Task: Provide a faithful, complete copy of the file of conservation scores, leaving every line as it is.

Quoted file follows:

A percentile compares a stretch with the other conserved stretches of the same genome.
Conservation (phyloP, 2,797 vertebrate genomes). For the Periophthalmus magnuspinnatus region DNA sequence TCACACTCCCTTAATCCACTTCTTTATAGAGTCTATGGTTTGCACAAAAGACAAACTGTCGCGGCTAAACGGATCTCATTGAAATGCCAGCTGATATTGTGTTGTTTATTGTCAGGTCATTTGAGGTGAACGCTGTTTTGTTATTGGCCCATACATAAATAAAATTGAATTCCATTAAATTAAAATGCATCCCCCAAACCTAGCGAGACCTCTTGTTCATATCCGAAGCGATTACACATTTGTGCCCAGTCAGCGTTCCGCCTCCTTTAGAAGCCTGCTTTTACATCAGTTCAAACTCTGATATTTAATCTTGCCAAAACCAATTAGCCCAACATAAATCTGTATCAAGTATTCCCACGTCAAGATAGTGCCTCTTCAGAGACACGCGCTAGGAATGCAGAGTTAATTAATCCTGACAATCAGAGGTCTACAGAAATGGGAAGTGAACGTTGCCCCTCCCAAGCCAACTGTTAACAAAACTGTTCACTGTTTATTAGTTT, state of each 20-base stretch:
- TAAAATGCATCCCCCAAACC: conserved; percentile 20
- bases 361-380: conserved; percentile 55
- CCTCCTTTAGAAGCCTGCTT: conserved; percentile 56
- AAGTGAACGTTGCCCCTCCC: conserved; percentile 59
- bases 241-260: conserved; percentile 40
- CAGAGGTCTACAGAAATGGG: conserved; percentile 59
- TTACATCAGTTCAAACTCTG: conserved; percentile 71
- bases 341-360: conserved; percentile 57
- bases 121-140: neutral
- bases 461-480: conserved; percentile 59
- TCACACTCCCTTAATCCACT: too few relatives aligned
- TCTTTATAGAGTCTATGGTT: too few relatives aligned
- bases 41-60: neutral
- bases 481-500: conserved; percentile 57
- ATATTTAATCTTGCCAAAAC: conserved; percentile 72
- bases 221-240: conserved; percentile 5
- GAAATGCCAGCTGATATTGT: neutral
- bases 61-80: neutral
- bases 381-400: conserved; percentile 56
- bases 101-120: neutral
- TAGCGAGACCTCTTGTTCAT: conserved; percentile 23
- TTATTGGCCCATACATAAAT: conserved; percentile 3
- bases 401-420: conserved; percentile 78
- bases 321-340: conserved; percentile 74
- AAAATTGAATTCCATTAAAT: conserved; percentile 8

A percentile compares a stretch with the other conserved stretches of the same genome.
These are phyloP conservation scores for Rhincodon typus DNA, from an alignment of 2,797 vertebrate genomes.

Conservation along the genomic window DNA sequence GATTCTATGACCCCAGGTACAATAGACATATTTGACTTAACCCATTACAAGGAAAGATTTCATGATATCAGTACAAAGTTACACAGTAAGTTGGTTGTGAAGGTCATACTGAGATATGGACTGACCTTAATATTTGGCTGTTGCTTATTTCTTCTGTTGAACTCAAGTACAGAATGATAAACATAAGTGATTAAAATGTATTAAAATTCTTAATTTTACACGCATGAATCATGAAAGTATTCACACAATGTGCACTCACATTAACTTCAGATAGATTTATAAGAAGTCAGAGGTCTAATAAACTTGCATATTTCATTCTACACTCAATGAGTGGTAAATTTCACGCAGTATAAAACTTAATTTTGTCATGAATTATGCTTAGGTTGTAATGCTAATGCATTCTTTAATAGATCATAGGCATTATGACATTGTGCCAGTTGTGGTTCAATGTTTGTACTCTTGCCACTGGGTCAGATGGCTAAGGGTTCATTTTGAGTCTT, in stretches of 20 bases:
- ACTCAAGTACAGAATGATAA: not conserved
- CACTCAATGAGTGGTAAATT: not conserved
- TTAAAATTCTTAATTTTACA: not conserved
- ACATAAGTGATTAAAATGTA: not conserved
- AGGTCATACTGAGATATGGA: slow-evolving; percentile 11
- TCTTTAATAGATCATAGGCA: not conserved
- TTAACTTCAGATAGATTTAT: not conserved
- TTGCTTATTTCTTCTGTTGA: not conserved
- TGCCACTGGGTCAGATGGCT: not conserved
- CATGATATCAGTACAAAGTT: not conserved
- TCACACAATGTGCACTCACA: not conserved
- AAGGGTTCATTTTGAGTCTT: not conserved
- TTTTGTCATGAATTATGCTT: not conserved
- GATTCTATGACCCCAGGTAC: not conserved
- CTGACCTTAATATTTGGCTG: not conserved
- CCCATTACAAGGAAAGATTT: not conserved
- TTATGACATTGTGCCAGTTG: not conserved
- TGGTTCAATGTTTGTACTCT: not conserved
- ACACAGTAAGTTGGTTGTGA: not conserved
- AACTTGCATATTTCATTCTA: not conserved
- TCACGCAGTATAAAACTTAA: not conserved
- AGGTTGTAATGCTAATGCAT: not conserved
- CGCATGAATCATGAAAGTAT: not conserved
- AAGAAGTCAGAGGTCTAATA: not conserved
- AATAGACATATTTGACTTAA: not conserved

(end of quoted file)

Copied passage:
A percentile compares a stretch with the other conserved stretches of the same genome.
Conservation (phyloP, 2,797 vertebrate genomes). For the Periophthalmus magnuspinnatus region DNA sequence TCACACTCCCTTAATCCACTTCTTTATAGAGTCTATGGTTTGCACAAAAGACAAACTGTCGCGGCTAAACGGATCTCATTGAAATGCCAGCTGATATTGTGTTGTTTATTGTCAGGTCATTTGAGGTGAACGCTGTTTTGTTATTGGCCCATACATAAATAAAATTGAATTCCATTAAATTAAAATGCATCCCCCAAACCTAGCGAGACCTCTTGTTCATATCCGAAGCGATTACACATTTGTGCCCAGTCAGCGTTCCGCCTCCTTTAGAAGCCTGCTTTTACATCAGTTCAAACTCTGATATTTAATCTTGCCAAAACCAATTAGCCCAACATAAATCTGTATCAAGTATTCCCACGTCAAGATAGTGCCTCTTCAGAGACACGCGCTAGGAATGCAGAGTTAATTAATCCTGACAATCAGAGGTCTACAGAAATGGGAAGTGAACGTTGCCCCTCCCAAGCCAACTGTTAACAAAACTGTTCACTGTTTATTAGTTT, state of each 20-base stretch:
- TAAAATGCATCCCCCAAACC: conserved; percentile 20
- bases 361-380: conserved; percentile 55
- CCTCCTTTAGAAGCCTGCTT: conserved; percentile 56
- AAGTGAACGTTGCCCCTCCC: conserved; percentile 59
- bases 241-260: conserved; percentile 40
- CAGAGGTCTACAGAAATGGG: conserved; percentile 59
- TTACATCAGTTCAAACTCTG: conserved; percentile 71
- bases 341-360: conserved; percentile 57
- bases 121-140: neutral
- bases 461-480: conserved; percentile 59
- TCACACTCCCTTAATCCACT: too few relatives aligned
- TCTTTATAGAGTCTATGGTT: too few relatives aligned
- bases 41-60: neutral
- bases 481-500: conserved; percentile 57
- ATATTTAATCTTGCCAAAAC: conserved; percentile 72
- bases 221-240: conserved; percentile 5
- GAAATGCCAGCTGATATTGT: neutral
- bases 61-80: neutral
- bases 381-400: conserved; percentile 56
- bases 101-120: neutral
- TAGCGAGACCTCTTGTTCAT: conserved; percentile 23
- TTATTGGCCCATACATAAAT: conserved; percentile 3
- bases 401-420: conserved; percentile 78
- bases 321-340: conserved; percentile 74
- AAAATTGAATTCCATTAAAT: conserved; percentile 8

A percentile compares a stretch with the other conserved stretches of the same genome.
These are phyloP conservation scores for Rhincodon typus DNA, from an alignment of 2,797 vertebrate genomes.

Conservation along the genomic window DNA sequence GATTCTATGACCCCAGGTACAATAGACATATTTGACTTAACCCATTACAAGGAAAGATTTCATGATATCAGTACAAAGTTACACAGTAAGTTGGTTGTGAAGGTCATACTGAGATATGGACTGACCTTAATATTTGGCTGTTGCTTATTTCTTCTGTTGAACTCAAGTACAGAATGATAAACATAAGTGATTAAAATGTATTAAAATTCTTAATTTTACACGCATGAATCATGAAAGTATTCACACAATGTGCACTCACATTAACTTCAGATAGATTTATAAGAAGTCAGAGGTCTAATAAACTTGCATATTTCATTCTACACTCAATGAGTGGTAAATTTCACGCAGTATAAAACTTAATTTTGTCATGAATTATGCTTAGGTTGTAATGCTAATGCATTCTTTAATAGATCATAGGCATTATGACATTGTGCCAGTTGTGGTTCAATGTTTGTACTCTTGCCACTGGGTCAGATGGCTAAGGGTTCATTTTGAGTCTT, in stretches of 20 bases:
- ACTCAAGTACAGAATGATAA: not conserved
- CACTCAATGAGTGGTAAATT: not conserved
- TTAAAATTCTTAATTTTACA: not conserved
- ACATAAGTGATTAAAATGTA: not conserved
- AGGTCATACTGAGATATGGA: slow-evolving; percentile 11
- TCTTTAATAGATCATAGGCA: not conserved
- TTAACTTCAGATAGATTTAT: not conserved
- TTGCTTATTTCTTCTGTTGA: not conserved
- TGCCACTGGGTCAGATGGCT: not conserved
- CATGATATCAGTACAAAGTT: not conserved
- TCACACAATGTGCACTCACA: not conserved
- AAGGGTTCATTTTGAGTCTT: not conserved
- TTTTGTCATGAATTATGCTT: not conserved
- GATTCTATGACCCCAGGTAC: not conserved
- CTGACCTTAATATTTGGCTG: not conserved
- CCCATTACAAGGAAAGATTT: not conserved
- TTATGACATTGTGCCAGTTG: not conserved
- TGGTTCAATGTTTGTACTCT: not conserved
- ACACAGTAAGTTGGTTGTGA: not conserved
- AACTTGCATATTTCATTCTA: not conserved
- TCACGCAGTATAAAACTTAA: not conserved
- AGGTTGTAATGCTAATGCAT: not conserved
- CGCATGAATCATGAAAGTAT: not conserved
- AAGAAGTCAGAGGTCTAATA: not conserved
- AATAGACATATTTGACTTAA: not conserved